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We have to verify that lim x-->0 [ ln(1+x)/x] = 1.
substituting x = 0, we get the indeterminate form 0/0, therefore we can use the l'Hopital's rule and substitute the numerator and denominator with their derivatives.
=> lim x-->0 [ ((1/(1+x))/1]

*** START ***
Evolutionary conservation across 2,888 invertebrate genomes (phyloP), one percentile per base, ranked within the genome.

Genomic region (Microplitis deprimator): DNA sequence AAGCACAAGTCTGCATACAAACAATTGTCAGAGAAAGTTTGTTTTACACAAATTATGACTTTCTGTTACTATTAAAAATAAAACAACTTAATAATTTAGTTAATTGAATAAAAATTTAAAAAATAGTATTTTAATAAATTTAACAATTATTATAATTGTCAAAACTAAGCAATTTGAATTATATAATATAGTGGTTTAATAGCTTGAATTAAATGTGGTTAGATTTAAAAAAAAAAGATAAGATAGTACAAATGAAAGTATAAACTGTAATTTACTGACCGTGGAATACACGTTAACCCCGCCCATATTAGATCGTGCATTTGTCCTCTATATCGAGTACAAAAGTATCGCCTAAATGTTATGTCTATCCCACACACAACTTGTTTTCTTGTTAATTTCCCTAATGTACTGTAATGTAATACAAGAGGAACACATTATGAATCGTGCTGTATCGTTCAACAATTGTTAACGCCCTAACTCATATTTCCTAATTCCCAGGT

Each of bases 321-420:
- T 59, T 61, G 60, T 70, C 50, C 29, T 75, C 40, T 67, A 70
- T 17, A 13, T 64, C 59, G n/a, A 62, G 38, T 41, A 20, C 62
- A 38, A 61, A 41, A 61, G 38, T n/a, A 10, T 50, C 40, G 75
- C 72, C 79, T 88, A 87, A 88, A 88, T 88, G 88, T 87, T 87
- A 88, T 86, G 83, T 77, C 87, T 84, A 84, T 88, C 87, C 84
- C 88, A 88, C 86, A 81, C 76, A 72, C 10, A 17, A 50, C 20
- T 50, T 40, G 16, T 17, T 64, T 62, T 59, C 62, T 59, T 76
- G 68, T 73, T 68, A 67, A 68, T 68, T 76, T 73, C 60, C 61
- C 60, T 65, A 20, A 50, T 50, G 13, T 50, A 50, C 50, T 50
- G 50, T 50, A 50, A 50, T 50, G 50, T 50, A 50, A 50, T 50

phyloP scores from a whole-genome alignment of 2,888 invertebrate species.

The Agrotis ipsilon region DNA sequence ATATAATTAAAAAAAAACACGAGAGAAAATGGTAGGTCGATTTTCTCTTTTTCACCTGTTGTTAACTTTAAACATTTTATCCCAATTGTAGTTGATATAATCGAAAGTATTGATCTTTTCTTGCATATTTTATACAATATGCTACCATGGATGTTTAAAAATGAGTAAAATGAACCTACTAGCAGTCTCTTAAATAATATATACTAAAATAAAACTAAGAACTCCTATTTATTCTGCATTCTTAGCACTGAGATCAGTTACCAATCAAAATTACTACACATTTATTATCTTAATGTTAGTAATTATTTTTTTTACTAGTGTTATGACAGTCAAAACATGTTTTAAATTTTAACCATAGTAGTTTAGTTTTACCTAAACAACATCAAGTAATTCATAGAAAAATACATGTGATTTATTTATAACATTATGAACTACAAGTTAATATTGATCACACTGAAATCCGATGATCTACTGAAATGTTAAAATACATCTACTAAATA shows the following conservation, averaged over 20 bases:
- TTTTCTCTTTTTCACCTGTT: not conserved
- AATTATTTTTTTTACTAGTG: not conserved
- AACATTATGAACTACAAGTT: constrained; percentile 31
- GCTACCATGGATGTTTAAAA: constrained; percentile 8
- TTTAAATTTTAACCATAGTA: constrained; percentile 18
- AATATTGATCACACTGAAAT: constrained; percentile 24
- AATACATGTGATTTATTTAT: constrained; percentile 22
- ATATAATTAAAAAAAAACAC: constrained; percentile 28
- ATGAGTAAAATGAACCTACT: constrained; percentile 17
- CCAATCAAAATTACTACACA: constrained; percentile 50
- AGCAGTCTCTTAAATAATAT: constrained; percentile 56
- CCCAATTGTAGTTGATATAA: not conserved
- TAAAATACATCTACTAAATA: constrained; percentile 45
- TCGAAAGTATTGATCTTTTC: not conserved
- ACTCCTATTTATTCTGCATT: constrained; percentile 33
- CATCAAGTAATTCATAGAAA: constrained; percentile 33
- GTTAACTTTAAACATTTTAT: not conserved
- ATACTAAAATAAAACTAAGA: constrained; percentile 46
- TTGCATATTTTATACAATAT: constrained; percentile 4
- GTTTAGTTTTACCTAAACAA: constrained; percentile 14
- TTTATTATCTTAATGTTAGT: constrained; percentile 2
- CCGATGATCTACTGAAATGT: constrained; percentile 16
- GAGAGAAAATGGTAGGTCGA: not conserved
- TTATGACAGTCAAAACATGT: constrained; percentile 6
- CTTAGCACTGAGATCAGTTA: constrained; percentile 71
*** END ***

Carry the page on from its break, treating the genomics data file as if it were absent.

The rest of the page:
substituting x = 0
=> 1/(1 + 0)
This verifies that lim x-->0 [ ln(1+x)/x] = 1.
In other words, we'll have to prove that:
lim [ln(1+x)]/x = 1
We'll re-write the function:
lim (1/x)*ln(1+x) = 1
We'll apply the power property of logarithms:
lim ln [(1+x)^(1/x)] = ln lim [(1+x)^(1/x)]
But, for x->0 lim [(1+x)^(1/x)] = e (remarcable limit)
lim ln [(1+x)^(1/x)] = ln e
We know that ln e = 1
So, for x->0, lim ln [(1+x)^(1/x)] = 1.
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